Life insurers are beating back legislative attempts in various states by hedge funds who invest in the life settlement industry and settlement providers to keep premiums on resold life insurance policies once they have been deemed to have been fraudulently obtained.
Such a situation, called a STOLI — stranger-originated life insurance — or a policy taken out with the purpose of reselling it to a person who does not have an insurable interest in the life of the original insured.
Hedge funds who are stuck with STOLIs as part of their secondary market portfolio of life settlements want the laws rewritten so insurance companies return the premium to them, the owner of the policy, even though the policy was fraudulently obtained.
Currently, if a policy is found to be fraudulently obtained, courts have allowed life companies to keep the premium.
States that have introduced legislation recently, in this session or last year, or may be contemplating it include Florida, South Dakota, Delaware, Connecticut and Minnesota. There were attempts last year that took the life industry in some instances by surprise, and it looks as if proponents have redoubled their efforts for the 2013 legislative sessions in some key states.
In South Dakota, the first place an attempt has surfaced this year, SB 134 was tabled, if not killed outright, earlier this month.
The issue is so important to the life industry and certain hedge funds that hold life settlement investments that they decamped to South Dakota a couple of weeks ago to participate in a hearing on SB 134.
SB 134, which did not pass, but could surface back later under the state’s legislative procedures, would allow all premiums plus interest to be recovered by the owner’s “designated representative” if a life insurance policy is deemed void or otherwise terminated or extinguished in accordance with the law for any reason other than nonpayment of premium.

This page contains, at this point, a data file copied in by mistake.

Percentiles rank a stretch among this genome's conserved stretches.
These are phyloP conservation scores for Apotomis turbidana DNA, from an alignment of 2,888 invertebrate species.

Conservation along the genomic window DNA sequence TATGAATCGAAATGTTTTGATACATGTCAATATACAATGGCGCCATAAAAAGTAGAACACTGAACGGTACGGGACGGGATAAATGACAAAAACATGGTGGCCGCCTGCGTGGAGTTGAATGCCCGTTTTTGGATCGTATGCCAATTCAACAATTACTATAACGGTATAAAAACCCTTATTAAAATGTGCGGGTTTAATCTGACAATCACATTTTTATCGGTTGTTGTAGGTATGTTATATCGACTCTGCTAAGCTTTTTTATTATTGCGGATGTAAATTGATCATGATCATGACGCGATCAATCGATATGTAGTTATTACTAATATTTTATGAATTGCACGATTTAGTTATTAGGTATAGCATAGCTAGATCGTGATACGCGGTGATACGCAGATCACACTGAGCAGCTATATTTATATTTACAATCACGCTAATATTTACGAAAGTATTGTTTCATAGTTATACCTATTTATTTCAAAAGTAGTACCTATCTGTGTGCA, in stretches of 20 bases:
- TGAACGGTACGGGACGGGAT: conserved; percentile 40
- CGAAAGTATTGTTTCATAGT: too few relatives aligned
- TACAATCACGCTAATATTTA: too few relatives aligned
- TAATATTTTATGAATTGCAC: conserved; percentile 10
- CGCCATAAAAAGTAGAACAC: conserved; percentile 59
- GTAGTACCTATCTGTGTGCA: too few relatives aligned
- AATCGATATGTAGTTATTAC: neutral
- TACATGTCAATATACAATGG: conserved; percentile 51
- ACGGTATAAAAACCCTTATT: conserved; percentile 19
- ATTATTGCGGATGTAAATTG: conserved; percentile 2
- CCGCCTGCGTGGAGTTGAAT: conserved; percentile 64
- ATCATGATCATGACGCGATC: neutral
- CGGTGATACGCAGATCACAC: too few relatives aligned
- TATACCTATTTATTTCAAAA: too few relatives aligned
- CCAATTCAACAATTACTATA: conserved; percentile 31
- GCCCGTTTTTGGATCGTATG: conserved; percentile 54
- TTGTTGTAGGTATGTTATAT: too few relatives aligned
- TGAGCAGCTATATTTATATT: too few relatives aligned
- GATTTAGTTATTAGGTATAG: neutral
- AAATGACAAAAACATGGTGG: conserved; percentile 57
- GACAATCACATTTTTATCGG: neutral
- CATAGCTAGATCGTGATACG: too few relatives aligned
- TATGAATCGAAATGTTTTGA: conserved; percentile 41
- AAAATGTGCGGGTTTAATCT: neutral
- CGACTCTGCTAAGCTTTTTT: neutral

“South Dakota has no STOLI laws on its books. That may explain one reason why the issue surfaced there first,” said a representative of the American Council of Life Insurers (ACLI).
Proponents of the proposed law who travelled out to South Dakota in the middle of winter, included two representatives from the hedge fund Fortress Investment Group, one from Institutional Life Markets Associations, and one from Life Equity LLC, a leading life settlement provider.
Fortress has bought hundreds of millions in the life settlement market to bolster life settlement funds in its portfolio. Overall, it reported $51.5 billion in assets under management as of Sept. 30, 2012.
Insurers and agents against the bill were represented by two lobbyists from the ACLI, one person from Prudential Life Insurance Co., one person from State Farm Insurance, local affiliates of the Independent Insurance Agents of South Dakota and one person from the National Association of Insurance and Financial Advisors (NAIFA) of South Dakota.
In Florida Wednesday, Feb. 20, advocates for seniors, veterans and others as a group called STANDUP for Seniors Coalition, held a press conference with a top state legislator to protest a bill expected to be introduced there that they feel would bolster the STOLI market.
“We anticipate that some speculators will once again try to push for legislative changes this year that will incent investors to participate in these STOLI arrangements,” said Paul Brawner, a life insurance agent and CEO of the National Association of Insurance and Financial Advisors Florida (NAIFA-Florida). “We urge lawmakers to be aware of any attempt that would preserve value in policies that have been obtained fraudulently or reduce the ability of life insurers to detect fraud.”